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The Kamatz, Segol, and the Israeli Supreme Court

Today two new judges were sworn into the Israeli Supreme Court. One of them, Justice Dafna Erez-Barak, became the Deputy to the Chief Justice. Until today, despite her being a woman, her position would have been המשנֶה לנשיא בית המשפט העליון with the nun in the first word vocalized with a segol, ha-Mishneh. Justice Erez-Barak wanted to see if it was possible that the name of her position should reflect her being a woman. She was in touch with the Academy of the Hebrew Language and the response was that the term המשנָה לנשיא בית המשפט העליון with the nun vocalized with a kamatz, ha-Mishnah, was acceptable. Below are the exchange of letters between Erez-Barak and Moshe Bar-Asher of the Academy.



One Response to “The Kamatz, Segol, and the Israeli Supreme Court”

  1. 1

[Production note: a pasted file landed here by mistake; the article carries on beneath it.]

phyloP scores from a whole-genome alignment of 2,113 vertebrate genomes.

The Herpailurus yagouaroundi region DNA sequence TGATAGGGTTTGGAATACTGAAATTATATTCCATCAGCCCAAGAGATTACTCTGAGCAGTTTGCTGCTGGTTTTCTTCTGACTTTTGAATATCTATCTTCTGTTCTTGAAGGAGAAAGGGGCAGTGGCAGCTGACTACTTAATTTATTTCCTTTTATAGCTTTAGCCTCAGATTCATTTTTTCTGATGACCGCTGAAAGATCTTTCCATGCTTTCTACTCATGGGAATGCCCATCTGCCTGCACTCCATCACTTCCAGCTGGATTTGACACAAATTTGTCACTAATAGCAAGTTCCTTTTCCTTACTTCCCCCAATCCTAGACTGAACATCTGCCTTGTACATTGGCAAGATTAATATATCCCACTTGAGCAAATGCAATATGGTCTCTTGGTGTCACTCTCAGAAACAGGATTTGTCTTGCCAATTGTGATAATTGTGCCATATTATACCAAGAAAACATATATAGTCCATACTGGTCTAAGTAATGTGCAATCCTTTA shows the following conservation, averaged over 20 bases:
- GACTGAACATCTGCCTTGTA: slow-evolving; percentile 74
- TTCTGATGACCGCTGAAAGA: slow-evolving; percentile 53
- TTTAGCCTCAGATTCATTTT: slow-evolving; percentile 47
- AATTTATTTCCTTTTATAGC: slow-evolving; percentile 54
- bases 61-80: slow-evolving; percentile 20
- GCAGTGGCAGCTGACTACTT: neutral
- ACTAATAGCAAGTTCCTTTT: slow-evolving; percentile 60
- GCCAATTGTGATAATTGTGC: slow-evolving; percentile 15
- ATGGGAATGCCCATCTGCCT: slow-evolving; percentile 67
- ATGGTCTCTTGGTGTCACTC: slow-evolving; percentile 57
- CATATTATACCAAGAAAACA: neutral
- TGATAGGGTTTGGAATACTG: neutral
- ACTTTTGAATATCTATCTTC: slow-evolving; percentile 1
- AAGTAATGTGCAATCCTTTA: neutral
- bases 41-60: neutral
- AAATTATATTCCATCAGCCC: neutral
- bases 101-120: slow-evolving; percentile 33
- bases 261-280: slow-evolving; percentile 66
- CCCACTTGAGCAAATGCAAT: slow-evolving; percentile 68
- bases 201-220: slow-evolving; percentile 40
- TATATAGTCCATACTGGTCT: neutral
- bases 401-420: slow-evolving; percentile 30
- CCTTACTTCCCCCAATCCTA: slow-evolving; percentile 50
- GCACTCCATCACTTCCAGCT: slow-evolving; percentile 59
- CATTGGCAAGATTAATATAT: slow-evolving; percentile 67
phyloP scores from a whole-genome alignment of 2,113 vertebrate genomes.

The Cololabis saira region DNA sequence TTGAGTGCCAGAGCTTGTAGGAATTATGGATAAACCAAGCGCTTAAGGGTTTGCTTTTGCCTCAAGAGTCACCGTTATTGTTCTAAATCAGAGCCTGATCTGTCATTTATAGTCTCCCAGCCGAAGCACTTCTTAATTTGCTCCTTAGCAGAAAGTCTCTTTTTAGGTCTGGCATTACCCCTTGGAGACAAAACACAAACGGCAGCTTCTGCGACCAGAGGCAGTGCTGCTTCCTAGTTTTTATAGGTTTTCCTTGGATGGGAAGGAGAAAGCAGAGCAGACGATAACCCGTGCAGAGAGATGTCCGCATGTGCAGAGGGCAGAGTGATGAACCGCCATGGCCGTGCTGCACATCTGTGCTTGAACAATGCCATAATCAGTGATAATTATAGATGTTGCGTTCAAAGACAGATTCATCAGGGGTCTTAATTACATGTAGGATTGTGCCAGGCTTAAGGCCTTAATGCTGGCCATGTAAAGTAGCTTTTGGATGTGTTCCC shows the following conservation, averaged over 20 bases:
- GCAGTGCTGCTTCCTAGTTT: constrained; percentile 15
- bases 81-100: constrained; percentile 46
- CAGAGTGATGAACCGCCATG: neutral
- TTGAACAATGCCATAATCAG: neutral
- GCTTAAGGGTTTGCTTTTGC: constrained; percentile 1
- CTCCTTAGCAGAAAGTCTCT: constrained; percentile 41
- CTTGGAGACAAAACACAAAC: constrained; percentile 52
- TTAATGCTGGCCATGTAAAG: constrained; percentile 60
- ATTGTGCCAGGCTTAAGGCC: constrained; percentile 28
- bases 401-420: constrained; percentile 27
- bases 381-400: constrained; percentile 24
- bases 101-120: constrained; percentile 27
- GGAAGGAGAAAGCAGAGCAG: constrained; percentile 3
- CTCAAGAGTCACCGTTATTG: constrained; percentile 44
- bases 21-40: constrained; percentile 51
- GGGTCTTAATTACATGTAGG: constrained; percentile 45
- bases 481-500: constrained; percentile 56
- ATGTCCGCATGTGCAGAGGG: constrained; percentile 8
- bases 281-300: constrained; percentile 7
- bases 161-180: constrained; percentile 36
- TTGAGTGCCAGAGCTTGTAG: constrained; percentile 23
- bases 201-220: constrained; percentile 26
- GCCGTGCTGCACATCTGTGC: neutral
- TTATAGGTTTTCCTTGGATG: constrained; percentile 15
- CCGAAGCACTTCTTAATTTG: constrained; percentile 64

Abul Bannat:

    Miriam Naor was not newly sworn in as a judge of the Israeli Supreme Court. She has been on the bench since 2003. See here: The two new judges are Dafna Erez-Barak and Uri Shoham (not Shaham as incorrectly reported on your English ynet link).

    When Uri was “merely” a Lt. Col. and chief prosecutor in the IDF (in the early 80’s), there were a couple new appointments of women as district military advocates (sing.: “Praklit Mechoz”). At the time the army resisted changing the title to “Praklitah” (or “Praklitat Mechoz”) and it was jokingly suggested that they should instead spell Praklit with a “tav” instead of a “tet”. Eventually, the feminine form, “Praklitah” became acceptable (in the civilian forum as well – the female DA is Praklitat Mechoz).




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